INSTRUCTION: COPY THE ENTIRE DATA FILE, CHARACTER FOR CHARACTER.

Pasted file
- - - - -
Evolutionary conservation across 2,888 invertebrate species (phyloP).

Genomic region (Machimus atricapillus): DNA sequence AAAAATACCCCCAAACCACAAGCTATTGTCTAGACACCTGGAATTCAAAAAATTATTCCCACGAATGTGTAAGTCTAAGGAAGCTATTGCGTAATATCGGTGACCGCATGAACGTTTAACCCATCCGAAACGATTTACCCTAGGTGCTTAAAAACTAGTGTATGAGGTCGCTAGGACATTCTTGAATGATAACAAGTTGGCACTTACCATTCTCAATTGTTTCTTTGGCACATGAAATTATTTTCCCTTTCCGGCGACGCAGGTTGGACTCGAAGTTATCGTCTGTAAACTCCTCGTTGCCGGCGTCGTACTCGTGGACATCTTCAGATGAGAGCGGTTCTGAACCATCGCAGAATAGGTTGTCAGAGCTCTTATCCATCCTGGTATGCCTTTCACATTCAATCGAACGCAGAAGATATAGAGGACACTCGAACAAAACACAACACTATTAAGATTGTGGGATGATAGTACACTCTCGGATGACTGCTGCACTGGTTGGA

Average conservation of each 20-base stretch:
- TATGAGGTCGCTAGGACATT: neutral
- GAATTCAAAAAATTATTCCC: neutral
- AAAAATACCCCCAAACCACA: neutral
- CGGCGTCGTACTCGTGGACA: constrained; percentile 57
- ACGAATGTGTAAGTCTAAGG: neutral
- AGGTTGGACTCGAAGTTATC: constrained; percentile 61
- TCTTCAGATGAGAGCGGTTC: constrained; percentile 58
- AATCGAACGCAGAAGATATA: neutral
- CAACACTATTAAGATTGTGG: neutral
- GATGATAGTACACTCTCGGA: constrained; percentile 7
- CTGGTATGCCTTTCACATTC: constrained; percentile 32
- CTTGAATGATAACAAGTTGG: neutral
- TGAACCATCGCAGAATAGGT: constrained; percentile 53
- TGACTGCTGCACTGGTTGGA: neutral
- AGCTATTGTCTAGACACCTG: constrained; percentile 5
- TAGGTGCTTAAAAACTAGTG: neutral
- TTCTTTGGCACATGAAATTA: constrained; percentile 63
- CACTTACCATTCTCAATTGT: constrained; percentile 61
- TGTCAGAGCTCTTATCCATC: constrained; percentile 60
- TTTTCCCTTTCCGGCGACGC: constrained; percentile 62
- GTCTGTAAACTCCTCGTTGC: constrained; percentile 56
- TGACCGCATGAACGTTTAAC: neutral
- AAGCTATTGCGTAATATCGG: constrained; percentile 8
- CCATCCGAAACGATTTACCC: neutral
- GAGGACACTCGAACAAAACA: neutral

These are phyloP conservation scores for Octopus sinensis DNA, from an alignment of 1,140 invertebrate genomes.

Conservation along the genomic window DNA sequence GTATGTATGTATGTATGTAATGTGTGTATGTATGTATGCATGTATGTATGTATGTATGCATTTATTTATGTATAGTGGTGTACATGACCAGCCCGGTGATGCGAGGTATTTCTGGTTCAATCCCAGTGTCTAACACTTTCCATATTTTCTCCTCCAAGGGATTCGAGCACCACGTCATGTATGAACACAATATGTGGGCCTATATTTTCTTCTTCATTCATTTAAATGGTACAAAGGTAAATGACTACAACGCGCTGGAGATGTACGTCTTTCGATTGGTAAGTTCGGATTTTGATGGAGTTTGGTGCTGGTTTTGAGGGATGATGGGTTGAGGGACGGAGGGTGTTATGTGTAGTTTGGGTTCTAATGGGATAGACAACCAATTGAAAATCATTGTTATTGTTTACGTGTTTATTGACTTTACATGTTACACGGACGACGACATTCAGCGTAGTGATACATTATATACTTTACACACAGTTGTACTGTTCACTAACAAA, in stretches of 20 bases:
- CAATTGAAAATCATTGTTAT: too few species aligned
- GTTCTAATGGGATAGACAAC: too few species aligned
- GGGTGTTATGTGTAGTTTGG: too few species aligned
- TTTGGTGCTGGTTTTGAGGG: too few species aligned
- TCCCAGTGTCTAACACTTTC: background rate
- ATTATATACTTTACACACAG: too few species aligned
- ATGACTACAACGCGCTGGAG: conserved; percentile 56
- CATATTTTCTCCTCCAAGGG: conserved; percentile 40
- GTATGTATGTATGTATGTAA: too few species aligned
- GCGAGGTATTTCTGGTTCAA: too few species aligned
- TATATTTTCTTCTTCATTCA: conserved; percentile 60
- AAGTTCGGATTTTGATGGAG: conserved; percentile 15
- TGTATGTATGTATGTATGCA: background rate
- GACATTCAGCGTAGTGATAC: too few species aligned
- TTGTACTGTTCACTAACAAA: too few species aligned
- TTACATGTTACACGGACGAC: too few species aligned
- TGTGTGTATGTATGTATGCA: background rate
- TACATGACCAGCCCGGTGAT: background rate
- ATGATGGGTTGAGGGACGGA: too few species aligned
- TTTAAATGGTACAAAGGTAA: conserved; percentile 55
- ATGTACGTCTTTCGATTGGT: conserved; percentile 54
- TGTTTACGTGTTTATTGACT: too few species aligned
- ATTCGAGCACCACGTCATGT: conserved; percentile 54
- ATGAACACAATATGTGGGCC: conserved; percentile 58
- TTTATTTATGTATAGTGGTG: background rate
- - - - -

Evolutionary conservation across 2,888 invertebrate species (phyloP).

Genomic region (Machimus atricapillus): DNA sequence AAAAATACCCCCAAACCACAAGCTATTGTCTAGACACCTGGAATTCAAAAAATTATTCCCACGAATGTGTAAGTCTAAGGAAGCTATTGCGTAATATCGGTGACCGCATGAACGTTTAACCCATCCGAAACGATTTACCCTAGGTGCTTAAAAACTAGTGTATGAGGTCGCTAGGACATTCTTGAATGATAACAAGTTGGCACTTACCATTCTCAATTGTTTCTTTGGCACATGAAATTATTTTCCCTTTCCGGCGACGCAGGTTGGACTCGAAGTTATCGTCTGTAAACTCCTCGTTGCCGGCGTCGTACTCGTGGACATCTTCAGATGAGAGCGGTTCTGAACCATCGCAGAATAGGTTGTCAGAGCTCTTATCCATCCTGGTATGCCTTTCACATTCAATCGAACGCAGAAGATATAGAGGACACTCGAACAAAACACAACACTATTAAGATTGTGGGATGATAGTACACTCTCGGATGACTGCTGCACTGGTTGGA

Average conservation of each 20-base stretch:
- TATGAGGTCGCTAGGACATT: neutral
- GAATTCAAAAAATTATTCCC: neutral
- AAAAATACCCCCAAACCACA: neutral
- CGGCGTCGTACTCGTGGACA: constrained; percentile 57
- ACGAATGTGTAAGTCTAAGG: neutral
- AGGTTGGACTCGAAGTTATC: constrained; percentile 61
- TCTTCAGATGAGAGCGGTTC: constrained; percentile 58
- AATCGAACGCAGAAGATATA: neutral
- CAACACTATTAAGATTGTGG: neutral
- GATGATAGTACACTCTCGGA: constrained; percentile 7
- CTGGTATGCCTTTCACATTC: constrained; percentile 32
- CTTGAATGATAACAAGTTGG: neutral
- TGAACCATCGCAGAATAGGT: constrained; percentile 53
- TGACTGCTGCACTGGTTGGA: neutral
- AGCTATTGTCTAGACACCTG: constrained; percentile 5
- TAGGTGCTTAAAAACTAGTG: neutral
- TTCTTTGGCACATGAAATTA: constrained; percentile 63
- CACTTACCATTCTCAATTGT: constrained; percentile 61
- TGTCAGAGCTCTTATCCATC: constrained; percentile 60
- TTTTCCCTTTCCGGCGACGC: constrained; percentile 62
- GTCTGTAAACTCCTCGTTGC: constrained; percentile 56
- TGACCGCATGAACGTTTAAC: neutral
- AAGCTATTGCGTAATATCGG: constrained; percentile 8
- CCATCCGAAACGATTTACCC: neutral
- GAGGACACTCGAACAAAACA: neutral

These are phyloP conservation scores for Octopus sinensis DNA, from an alignment of 1,140 invertebrate genomes.

Conservation along the genomic window DNA sequence GTATGTATGTATGTATGTAATGTGTGTATGTATGTATGCATGTATGTATGTATGTATGCATTTATTTATGTATAGTGGTGTACATGACCAGCCCGGTGATGCGAGGTATTTCTGGTTCAATCCCAGTGTCTAACACTTTCCATATTTTCTCCTCCAAGGGATTCGAGCACCACGTCATGTATGAACACAATATGTGGGCCTATATTTTCTTCTTCATTCATTTAAATGGTACAAAGGTAAATGACTACAACGCGCTGGAGATGTACGTCTTTCGATTGGTAAGTTCGGATTTTGATGGAGTTTGGTGCTGGTTTTGAGGGATGATGGGTTGAGGGACGGAGGGTGTTATGTGTAGTTTGGGTTCTAATGGGATAGACAACCAATTGAAAATCATTGTTATTGTTTACGTGTTTATTGACTTTACATGTTACACGGACGACGACATTCAGCGTAGTGATACATTATATACTTTACACACAGTTGTACTGTTCACTAACAAA, in stretches of 20 bases:
- CAATTGAAAATCATTGTTAT: too few species aligned
- GTTCTAATGGGATAGACAAC: too few species aligned
- GGGTGTTATGTGTAGTTTGG: too few species aligned
- TTTGGTGCTGGTTTTGAGGG: too few species aligned
- TCCCAGTGTCTAACACTTTC: background rate
- ATTATATACTTTACACACAG: too few species aligned
- ATGACTACAACGCGCTGGAG: conserved; percentile 56
- CATATTTTCTCCTCCAAGGG: conserved; percentile 40
- GTATGTATGTATGTATGTAA: too few species aligned
- GCGAGGTATTTCTGGTTCAA: too few species aligned
- TATATTTTCTTCTTCATTCA: conserved; percentile 60
- AAGTTCGGATTTTGATGGAG: conserved; percentile 15
- TGTATGTATGTATGTATGCA: background rate
- GACATTCAGCGTAGTGATAC: too few species aligned
- TTGTACTGTTCACTAACAAA: too few species aligned
- TTACATGTTACACGGACGAC: too few species aligned
- TGTGTGTATGTATGTATGCA: background rate
- TACATGACCAGCCCGGTGAT: background rate
- ATGATGGGTTGAGGGACGGA: too few species aligned
- TTTAAATGGTACAAAGGTAA: conserved; percentile 55
- ATGTACGTCTTTCGATTGGT: conserved; percentile 54
- TGTTTACGTGTTTATTGACT: too few species aligned
- ATTCGAGCACCACGTCATGT: conserved; percentile 54
- ATGAACACAATATGTGGGCC: conserved; percentile 58
- TTTATTTATGTATAGTGGTG: background rate